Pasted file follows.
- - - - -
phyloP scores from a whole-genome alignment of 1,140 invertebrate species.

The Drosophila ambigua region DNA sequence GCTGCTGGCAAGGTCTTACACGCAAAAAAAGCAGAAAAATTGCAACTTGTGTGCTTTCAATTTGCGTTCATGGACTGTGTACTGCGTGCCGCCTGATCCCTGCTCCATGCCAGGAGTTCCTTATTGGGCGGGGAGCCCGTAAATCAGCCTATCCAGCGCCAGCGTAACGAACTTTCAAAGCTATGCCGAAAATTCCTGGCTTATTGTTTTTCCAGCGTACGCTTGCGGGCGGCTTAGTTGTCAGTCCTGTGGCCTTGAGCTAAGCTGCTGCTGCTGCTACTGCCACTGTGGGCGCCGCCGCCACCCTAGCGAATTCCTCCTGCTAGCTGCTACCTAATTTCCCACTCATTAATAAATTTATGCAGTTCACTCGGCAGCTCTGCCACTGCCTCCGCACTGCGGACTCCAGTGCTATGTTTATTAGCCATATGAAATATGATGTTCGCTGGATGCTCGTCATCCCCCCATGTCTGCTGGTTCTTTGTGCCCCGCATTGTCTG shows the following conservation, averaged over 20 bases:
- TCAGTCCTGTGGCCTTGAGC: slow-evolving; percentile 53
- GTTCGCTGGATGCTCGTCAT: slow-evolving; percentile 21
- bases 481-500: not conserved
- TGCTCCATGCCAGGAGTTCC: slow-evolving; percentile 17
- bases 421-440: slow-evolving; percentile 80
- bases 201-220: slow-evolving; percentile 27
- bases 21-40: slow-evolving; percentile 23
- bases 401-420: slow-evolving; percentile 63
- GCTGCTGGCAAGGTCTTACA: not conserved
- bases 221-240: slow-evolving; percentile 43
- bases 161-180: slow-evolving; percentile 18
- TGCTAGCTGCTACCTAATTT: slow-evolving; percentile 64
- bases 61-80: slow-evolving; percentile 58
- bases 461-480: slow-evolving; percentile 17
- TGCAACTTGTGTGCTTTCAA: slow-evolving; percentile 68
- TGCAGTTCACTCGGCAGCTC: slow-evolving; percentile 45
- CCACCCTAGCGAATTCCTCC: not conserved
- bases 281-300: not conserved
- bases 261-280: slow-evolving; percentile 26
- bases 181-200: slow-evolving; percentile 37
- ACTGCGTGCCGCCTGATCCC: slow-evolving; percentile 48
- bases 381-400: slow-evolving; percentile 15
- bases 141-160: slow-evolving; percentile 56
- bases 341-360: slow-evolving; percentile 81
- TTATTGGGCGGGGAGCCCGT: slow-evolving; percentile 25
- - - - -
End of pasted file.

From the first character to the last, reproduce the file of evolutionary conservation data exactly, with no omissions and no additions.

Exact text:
phyloP scores from a whole-genome alignment of 1,140 invertebrate species.

The Drosophila ambigua region DNA sequence GCTGCTGGCAAGGTCTTACACGCAAAAAAAGCAGAAAAATTGCAACTTGTGTGCTTTCAATTTGCGTTCATGGACTGTGTACTGCGTGCCGCCTGATCCCTGCTCCATGCCAGGAGTTCCTTATTGGGCGGGGAGCCCGTAAATCAGCCTATCCAGCGCCAGCGTAACGAACTTTCAAAGCTATGCCGAAAATTCCTGGCTTATTGTTTTTCCAGCGTACGCTTGCGGGCGGCTTAGTTGTCAGTCCTGTGGCCTTGAGCTAAGCTGCTGCTGCTGCTACTGCCACTGTGGGCGCCGCCGCCACCCTAGCGAATTCCTCCTGCTAGCTGCTACCTAATTTCCCACTCATTAATAAATTTATGCAGTTCACTCGGCAGCTCTGCCACTGCCTCCGCACTGCGGACTCCAGTGCTATGTTTATTAGCCATATGAAATATGATGTTCGCTGGATGCTCGTCATCCCCCCATGTCTGCTGGTTCTTTGTGCCCCGCATTGTCTG shows the following conservation, averaged over 20 bases:
- TCAGTCCTGTGGCCTTGAGC: slow-evolving; percentile 53
- GTTCGCTGGATGCTCGTCAT: slow-evolving; percentile 21
- bases 481-500: not conserved
- TGCTCCATGCCAGGAGTTCC: slow-evolving; percentile 17
- bases 421-440: slow-evolving; percentile 80
- bases 201-220: slow-evolving; percentile 27
- bases 21-40: slow-evolving; percentile 23
- bases 401-420: slow-evolving; percentile 63
- GCTGCTGGCAAGGTCTTACA: not conserved
- bases 221-240: slow-evolving; percentile 43
- bases 161-180: slow-evolving; percentile 18
- TGCTAGCTGCTACCTAATTT: slow-evolving; percentile 64
- bases 61-80: slow-evolving; percentile 58
- bases 461-480: slow-evolving; percentile 17
- TGCAACTTGTGTGCTTTCAA: slow-evolving; percentile 68
- TGCAGTTCACTCGGCAGCTC: slow-evolving; percentile 45
- CCACCCTAGCGAATTCCTCC: not conserved
- bases 281-300: not conserved
- bases 261-280: slow-evolving; percentile 26
- bases 181-200: slow-evolving; percentile 37
- ACTGCGTGCCGCCTGATCCC: slow-evolving; percentile 48
- bases 381-400: slow-evolving; percentile 15
- bases 141-160: slow-evolving; percentile 56
- bases 341-360: slow-evolving; percentile 81
- TTATTGGGCGGGGAGCCCGT: slow-evolving; percentile 25